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Louisville’s most famous facade-without-a-building might be the Heigold House facade, currently adorning the northern terminus of Frankfort Avenue at River Road as a monument in the roadway. But what’s the story behind the facade?

The Heigold House facade in the middle of Frankfort Avenue. (Steve Wiser)
The Heigold House facade in the middle of Frankfort Avenue. (Steve Wiser)

Christian H. Heigold was born in 1819 in Germany. He immigrated to Louisville around 1850. Heigold was a skilled stonecutter, and his noted projects include the front steps to the Jefferson County Courthouse, now known as Metro City Hall.

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An early view of the Heigold House, right, credit unknown. Right, a photo courtesy Janice Hellmann, a Heigold descendant. The woman in this photo is Heigold’s daughter, Sophia, and Sophia’s son, the grandfather of Janice.

Heigold built a house at 264 Marion Street in the Point neighborhood, which was located just east of Butchertown between Mellwood Avenue and River Road, and Edith Lane and Adam Street.

Etching of the Bloody Monday riots in Louisville from the Louisville Times.
Etching of the Bloody Monday riots in Louisville from the Louisville Times.

The mid-to-late 1850s was a stressful period for Louisville, with a several national controversies impacting the city such as anti-immigrant strife and events leading up to the Civil War. On August 8th, 1855, there was a riot against the Irish and Germans, known as “Bloody Monday.” About 22 people were killed.

Detail of the Heigold House in 1936 showing the facade's bas reliefs painted in various colors. (Courtesy UL Archives - Reference)
Detail of the Heigold House in 1936 showing the facade’s bas reliefs painted in various colors. (Courtesy UL Archives – Reference) More historic views here and here.

To demonstrate his love for his adopted country, Heigold decorated the front of his house with patriotic symbolism. He carved busts of American leaders and many inscriptions into the front of his house such as “Hail to the City of Louisville” and “The Union Forever, All Hail the Union.”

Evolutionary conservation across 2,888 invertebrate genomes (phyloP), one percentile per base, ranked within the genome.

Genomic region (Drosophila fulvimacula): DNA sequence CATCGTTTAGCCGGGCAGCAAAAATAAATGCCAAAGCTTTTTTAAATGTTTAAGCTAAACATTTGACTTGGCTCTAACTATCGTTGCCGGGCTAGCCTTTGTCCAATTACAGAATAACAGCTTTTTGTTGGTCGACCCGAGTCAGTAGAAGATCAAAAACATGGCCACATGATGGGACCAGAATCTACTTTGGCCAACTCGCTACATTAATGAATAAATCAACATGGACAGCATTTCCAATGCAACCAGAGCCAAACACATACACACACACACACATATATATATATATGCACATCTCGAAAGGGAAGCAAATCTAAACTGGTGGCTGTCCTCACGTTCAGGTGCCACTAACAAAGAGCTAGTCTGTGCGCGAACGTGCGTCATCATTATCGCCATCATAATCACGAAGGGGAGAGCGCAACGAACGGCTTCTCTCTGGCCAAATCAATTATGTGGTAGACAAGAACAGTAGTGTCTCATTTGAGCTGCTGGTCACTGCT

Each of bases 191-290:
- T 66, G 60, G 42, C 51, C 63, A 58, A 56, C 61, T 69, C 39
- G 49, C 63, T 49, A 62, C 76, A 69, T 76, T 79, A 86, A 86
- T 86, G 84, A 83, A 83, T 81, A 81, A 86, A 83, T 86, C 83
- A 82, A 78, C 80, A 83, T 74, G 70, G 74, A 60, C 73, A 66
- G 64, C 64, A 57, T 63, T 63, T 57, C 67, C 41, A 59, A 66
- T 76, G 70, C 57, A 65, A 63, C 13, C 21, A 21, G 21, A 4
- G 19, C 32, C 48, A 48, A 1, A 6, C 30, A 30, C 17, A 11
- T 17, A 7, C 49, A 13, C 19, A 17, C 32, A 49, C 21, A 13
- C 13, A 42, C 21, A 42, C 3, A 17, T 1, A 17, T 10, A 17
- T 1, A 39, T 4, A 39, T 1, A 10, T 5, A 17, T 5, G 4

(Steve Wiser)
(Steve Wiser)

Heigold died in 1865 shortly after his distinctive facade was completed. He is believed to be buried in St. Stephen’s Cemetery, on Preston Street near Rawlings Street.

(Steve Wiser)
(Steve Wiser)

His son Charles lived in the house until his death in 1925. In 1953, the city purchased the property and all the homes in the Point were demolished. This was due to the constant flooding of the low-lying neighborhood.

The facade in Thruston Park. (William Alden / Flickr)
The facade in Thruston Park in 1988. (William Alden / Flickr)

The front portion of the house was relocated to Thruston Park, on River Road near Beargrass Creek.

Moving the facade to Frankfort Avenue. (Courtesy Wikimedia Commons)
Moving the facade to Frankfort Avenue. (Courtesy Wikimedia Commons)

Then it was relocated in 2007 to its current position on Frankfort Avenue near River Road where it stands as the gateway to the Clifton and Butchertown neighborhoods.

Location of the Heigold House facade on Frankfort Avenue. (Courtesy Google)
Location of the Heigold House facade on Frankfort Avenue. (Courtesy Google)

Soon, the Frankfort Avenue location will be transformed into the entrance to Botanica’s Waterfront Botanical Gardens, giving the facade a lush landscape.

The future setting of the Heigold House at the entrance to Botanica's garden. (Courtesy Botanica)
The future setting of the Heigold House at the entrance to Botanica’s garden. (Courtesy Botanica)

For more on facade reuse and building fragments in Louisville, read up on Metro Louisville’s recent facade reuse meeting, learn about the old Galt House’s missing columns, the strange journey or St. Xavier’s gate posts, and a list of other pieces ready for reuse.

[Editor’s Note: This article contains research by Steve Wiser and Mark Lee Wells. Top image by Branden Klayko / Broken Sidewalk.]
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Steve Wiser

Steve Wiser

Steve Wiser, AIA, is a local architect and author of Louisville 2035, a vision of the city in the year 2035. His most recent book is Modern Houses of Louisville. He has been an active participant in urban planning for over 30 years.
Steve Wiser

1 COMMENT

  1. Prior to the relocation of the facade, the city made the area a trash dump. UL has a very interesting bw photograph of the house surrounded by garbage.

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